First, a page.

Pranas Domsaitis (South African, 1880-1965) The Life of Christ, triptych one (38 x 29in).; the others (34 x 26in).
Lot 46*
Pranas Domsaitis (South African, 1880-1965) The Life of Christ, triptych one 92.5 x 71cm (36 7/16 x 27 15/16in).; the others 80 x 63cm (31 1/2 x 24 13/16in).
Sold for £13,125 (US$ 22,060) inc. premium
Lot Details
Pranas Domsaitis (South African, 1880-1965)
The Life of Christ, triptych
signed 'Domsaitis' (two lower left; the other lower right)
oil on board
one 92.5 x 71cm (36 7/16 x 27 15/16in).; the others 80 x 63cm (31 1/2 x 24 13/16in).
(3)

Footnotes

  • PROVENANCE:
    A private collection

    LITERATURE:
    E. Verloren van Themaat, Pranas Domsaitis, (Cape Town and Johannesburg, 1976), annunciation scene illustrated in colour, fig.21; crucifixion scene illustrated in black and white, fig.22


    Born on the border of Prussia and Lithuania, Pranas Domšaitis developed a distinctive style of painting that fused Lithuanian folkloric art traditions – replete with a mystical quality – with an interest in both early ecclesiastical art and an emerging European Expressionism. After the First World War, he exhibited throughout Germany and Lithuania, often alongside artists such as Ernst Ludwig Kirchner and Edvard Munch, garnering sufficient recognition, in turn, to be included in the Nazi government's notorious Exhibition of Degenerate Art in Munich in 1937. After the war, Domšaitis struggled to exhibit in Germany, so when his wife, Adelheid Armhold, was offered a position at the University of Cape Town's College of Music, the couple moved to South Africa in 1949.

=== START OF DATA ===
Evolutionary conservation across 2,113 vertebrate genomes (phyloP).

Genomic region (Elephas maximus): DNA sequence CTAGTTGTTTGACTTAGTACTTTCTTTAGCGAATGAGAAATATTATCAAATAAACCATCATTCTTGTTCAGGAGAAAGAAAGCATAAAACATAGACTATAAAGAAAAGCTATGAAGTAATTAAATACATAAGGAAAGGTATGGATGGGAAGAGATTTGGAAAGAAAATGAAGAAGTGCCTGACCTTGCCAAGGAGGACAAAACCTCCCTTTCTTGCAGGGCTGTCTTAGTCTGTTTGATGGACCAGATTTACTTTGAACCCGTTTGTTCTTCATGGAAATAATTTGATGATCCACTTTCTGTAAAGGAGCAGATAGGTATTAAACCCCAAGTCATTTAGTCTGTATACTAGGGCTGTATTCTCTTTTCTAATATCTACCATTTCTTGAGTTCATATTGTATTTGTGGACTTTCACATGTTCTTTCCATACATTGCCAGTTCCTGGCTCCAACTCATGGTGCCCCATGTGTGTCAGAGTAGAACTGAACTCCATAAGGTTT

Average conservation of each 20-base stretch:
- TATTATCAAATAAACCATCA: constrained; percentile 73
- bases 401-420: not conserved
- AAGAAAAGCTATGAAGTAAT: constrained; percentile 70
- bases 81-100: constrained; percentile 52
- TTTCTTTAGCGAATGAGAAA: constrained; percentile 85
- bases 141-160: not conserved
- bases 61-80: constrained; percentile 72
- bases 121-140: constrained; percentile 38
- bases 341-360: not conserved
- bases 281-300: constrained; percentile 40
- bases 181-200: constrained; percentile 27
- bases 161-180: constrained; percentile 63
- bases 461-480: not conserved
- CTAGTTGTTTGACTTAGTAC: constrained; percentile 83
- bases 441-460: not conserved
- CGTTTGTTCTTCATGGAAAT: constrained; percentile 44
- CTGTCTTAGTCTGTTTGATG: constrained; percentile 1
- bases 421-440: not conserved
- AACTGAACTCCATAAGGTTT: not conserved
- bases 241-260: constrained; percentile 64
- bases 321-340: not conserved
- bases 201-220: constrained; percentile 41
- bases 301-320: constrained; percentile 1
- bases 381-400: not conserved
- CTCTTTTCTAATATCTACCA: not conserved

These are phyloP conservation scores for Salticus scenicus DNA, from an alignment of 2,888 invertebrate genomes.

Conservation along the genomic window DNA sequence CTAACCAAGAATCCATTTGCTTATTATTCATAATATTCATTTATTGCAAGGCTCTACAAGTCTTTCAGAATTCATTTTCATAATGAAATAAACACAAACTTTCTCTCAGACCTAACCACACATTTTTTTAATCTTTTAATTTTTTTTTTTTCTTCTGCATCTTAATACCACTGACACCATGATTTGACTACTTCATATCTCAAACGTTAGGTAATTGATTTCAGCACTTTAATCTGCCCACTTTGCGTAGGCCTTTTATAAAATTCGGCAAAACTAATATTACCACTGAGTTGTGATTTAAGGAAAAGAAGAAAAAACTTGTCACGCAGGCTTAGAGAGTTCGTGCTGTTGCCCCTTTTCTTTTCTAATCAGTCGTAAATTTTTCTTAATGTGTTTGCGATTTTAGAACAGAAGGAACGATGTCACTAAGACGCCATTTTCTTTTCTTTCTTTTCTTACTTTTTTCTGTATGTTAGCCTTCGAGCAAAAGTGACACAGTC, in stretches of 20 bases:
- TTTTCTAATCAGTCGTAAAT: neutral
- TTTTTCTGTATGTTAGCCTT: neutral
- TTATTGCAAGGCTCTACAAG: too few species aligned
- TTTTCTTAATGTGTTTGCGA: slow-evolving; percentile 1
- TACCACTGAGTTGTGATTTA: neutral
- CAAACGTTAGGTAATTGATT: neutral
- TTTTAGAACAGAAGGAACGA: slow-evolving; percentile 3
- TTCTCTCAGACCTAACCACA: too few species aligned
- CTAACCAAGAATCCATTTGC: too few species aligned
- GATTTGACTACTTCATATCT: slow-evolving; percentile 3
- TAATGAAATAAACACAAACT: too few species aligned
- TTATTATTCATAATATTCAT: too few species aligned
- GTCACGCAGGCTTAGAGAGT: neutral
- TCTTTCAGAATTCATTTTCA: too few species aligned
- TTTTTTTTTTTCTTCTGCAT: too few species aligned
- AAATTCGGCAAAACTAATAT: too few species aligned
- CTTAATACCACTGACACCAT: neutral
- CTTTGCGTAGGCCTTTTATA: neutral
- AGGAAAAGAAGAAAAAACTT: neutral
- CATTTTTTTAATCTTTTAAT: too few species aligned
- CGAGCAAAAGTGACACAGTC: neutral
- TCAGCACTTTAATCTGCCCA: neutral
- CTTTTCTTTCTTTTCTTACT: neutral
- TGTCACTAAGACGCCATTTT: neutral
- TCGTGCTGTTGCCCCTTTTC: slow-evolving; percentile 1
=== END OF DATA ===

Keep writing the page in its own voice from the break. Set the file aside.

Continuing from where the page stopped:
In South Africa, the artist was able to regain a relative sense of peace, and was inspired by the new subjects and stylistic traditions he encountered. Referred to by Elsa Verloren van Themaat as "an essentially spiritual man who needed to paint", Domšaitis' religious themes – so uncommon in modern South African art generally – are amongst his most powerful. The triptych offers a series of psychological portraits of strongly emotive episodes in the Biblical narrative, conveyed through the shallow, fragmented picture space, strong contrasts and elongated forms. The triptych also features several key characteristics of Domšaitis' work, among them, as Esme Berman points out, "the jewel-like colourings, the glowing moon, the heavy black outline and scumbled texture" (133)

    A similar Crucifixion triptych (but featuring an adoration scene and not including an annunciation) sold at Stephan Welz & Co, Johannesburg, Monday 19, 2012, lot 738, and another appears in the collection of IZIKO South African National Gallery.


    BIBLIOGRAPHY:
    E. Verloren van Themaat, Pranas Domsaitis, (Cape Town and Johannesburg, 1976), p.18
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